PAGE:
The FLSA requires employers to pay the minimum wage and the correct amount of any overtime. Violate the law and you’ll have to pay double what you owe—unless you can show you acted in good faith and with the reasonable belief that you were following the law. That’s a tough sell unless you can show you followed legal advice.
Compensation and Benefits
Compensation and benefits topics – whether it’s minimum wage, workers’ compensation laws, or employee pay – if properly handled, can help you retain workers and recruit new ones.
Use our advice to craft independent contractor agreements that keep independent contractors – and your bosses – happy.
Q. Our company is hiring temporary workers for a big upcoming job. Do we have to treat them as employees?
As with many other federal employment laws, the Fair Labor Standards Act includes a retaliation provision that protects workers who complain that their employer has violated the law. Until recently, it wasn’t clear what kinds of complaints actually triggered the FLSA’s protections. That’s now changed.
WRS Compass is the latest company to face an EEOC lawsuit after failing to rein in workplace racial harassment. According to the complaint, one black worker found a noose on his steering wheel, and a white employee displayed a noose on his car. When workers complained, a white supervisor replied, “Maybe, he just likes nooses.”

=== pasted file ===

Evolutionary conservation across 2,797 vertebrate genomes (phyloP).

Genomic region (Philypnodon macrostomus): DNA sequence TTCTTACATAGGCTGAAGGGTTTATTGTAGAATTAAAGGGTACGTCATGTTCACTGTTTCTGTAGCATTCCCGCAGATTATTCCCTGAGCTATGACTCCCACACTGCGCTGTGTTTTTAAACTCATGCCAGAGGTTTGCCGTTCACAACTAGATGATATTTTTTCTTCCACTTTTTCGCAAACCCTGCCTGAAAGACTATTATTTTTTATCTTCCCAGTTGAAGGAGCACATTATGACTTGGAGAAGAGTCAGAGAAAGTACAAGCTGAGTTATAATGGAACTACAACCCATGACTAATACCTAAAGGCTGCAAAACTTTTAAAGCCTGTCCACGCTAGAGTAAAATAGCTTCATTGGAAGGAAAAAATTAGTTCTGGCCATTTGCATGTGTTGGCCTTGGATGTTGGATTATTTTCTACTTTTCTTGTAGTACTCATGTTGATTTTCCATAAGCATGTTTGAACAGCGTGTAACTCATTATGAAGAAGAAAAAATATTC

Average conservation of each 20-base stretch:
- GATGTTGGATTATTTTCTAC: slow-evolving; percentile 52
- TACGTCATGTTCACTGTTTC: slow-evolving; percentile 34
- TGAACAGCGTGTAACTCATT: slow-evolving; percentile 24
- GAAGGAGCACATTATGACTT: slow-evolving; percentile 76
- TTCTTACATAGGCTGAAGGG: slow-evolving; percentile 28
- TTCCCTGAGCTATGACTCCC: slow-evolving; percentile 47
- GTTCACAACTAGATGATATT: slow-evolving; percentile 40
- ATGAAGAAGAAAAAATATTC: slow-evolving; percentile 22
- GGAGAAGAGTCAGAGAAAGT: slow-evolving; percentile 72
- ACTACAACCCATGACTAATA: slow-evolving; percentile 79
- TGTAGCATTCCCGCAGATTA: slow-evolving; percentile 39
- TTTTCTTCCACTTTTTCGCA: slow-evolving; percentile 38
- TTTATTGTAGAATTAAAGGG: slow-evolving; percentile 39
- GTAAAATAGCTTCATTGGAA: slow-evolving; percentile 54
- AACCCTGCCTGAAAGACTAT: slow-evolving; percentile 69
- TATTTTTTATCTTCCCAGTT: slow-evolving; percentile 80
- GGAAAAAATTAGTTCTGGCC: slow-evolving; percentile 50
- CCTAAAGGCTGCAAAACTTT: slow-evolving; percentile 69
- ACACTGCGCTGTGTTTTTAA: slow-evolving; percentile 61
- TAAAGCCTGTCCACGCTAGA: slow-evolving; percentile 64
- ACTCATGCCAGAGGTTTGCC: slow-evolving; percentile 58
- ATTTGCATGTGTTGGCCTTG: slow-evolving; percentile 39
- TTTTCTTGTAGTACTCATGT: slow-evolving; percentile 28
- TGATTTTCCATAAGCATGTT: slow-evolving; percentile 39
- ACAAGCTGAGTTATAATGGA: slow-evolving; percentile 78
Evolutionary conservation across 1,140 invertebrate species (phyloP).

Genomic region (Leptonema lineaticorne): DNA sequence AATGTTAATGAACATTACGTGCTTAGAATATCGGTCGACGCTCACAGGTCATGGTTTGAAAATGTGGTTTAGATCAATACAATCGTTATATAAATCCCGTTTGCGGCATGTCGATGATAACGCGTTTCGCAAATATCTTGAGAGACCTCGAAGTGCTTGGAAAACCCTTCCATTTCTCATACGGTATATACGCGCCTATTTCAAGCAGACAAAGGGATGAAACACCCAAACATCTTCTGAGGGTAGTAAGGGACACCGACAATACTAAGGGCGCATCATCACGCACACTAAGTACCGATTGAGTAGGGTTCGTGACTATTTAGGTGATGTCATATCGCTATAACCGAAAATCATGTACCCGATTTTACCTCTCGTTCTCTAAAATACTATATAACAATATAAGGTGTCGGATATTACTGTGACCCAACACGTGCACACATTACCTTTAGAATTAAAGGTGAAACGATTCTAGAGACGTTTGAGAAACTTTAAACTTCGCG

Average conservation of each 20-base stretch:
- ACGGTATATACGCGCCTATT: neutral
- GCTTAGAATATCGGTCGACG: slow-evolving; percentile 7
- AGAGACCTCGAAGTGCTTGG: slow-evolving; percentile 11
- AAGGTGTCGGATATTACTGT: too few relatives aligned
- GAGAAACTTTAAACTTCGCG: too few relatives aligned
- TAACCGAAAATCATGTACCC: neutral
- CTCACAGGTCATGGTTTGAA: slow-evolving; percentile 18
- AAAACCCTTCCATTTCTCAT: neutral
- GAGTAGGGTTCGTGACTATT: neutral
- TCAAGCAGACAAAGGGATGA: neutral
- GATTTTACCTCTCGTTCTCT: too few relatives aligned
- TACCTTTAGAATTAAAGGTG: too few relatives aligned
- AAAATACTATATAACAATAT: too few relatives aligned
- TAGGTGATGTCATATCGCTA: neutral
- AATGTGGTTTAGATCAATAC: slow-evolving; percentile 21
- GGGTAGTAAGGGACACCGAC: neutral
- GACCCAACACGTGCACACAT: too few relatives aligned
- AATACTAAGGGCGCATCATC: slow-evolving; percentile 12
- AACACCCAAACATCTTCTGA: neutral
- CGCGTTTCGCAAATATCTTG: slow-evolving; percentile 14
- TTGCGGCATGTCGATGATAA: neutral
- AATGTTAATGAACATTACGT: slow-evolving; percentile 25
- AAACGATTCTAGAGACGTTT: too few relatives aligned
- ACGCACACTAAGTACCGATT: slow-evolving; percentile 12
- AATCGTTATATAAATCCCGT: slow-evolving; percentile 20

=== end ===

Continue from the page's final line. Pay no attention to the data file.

If you read only headlines, you may think U.S. employers are slashing employee benefits to the bone. Not so. But the weak economy is forcing organizations and their employees to make some tough choices, particularly in compensation and benefits. Here are seven key HR trends to look for, plus tips on how to respond.
True or false: Employees are either creative or they’re not—creativity isn’t a skill you can teach. False. Managers can play a key role in creating an environment in which employees will want to look for new ideas. Share this article with your supervisors to help tap employee creativity.
As the recession drags on, many employers have begun trimming compensation. If you plan to cut pay for exempt employees, do so with care. Handle it wrong, and you could run afoul of the Fair Labor Standards Act, the federal law governing wage-and-hour practices. The worst-case: Cutting pay and hours could turn exempt employees into nonexempt hourly workers.
Q. One of my employees who recently quit has failed to pay back a personal charge he made on our corporate credit card. Can I simply deduct the amount of the charge from his last paycheck or withhold his final paycheck until he pays for the charge?
Exotic dancers at suburban Minneapolis’ King of Diamonds club pay the club a fee of $20 to $100 every night they work. King of Diamonds maintains the dancers are independent contractors and “pay for the pole” in order to earn tips. The club does not pay them an hourly wage. Attorney E. Michelle Drake sees things differently.
Q. We have some employees who are earning the maximum salary for their job classifications. Can we cut their pay if we feel they’re overpaid?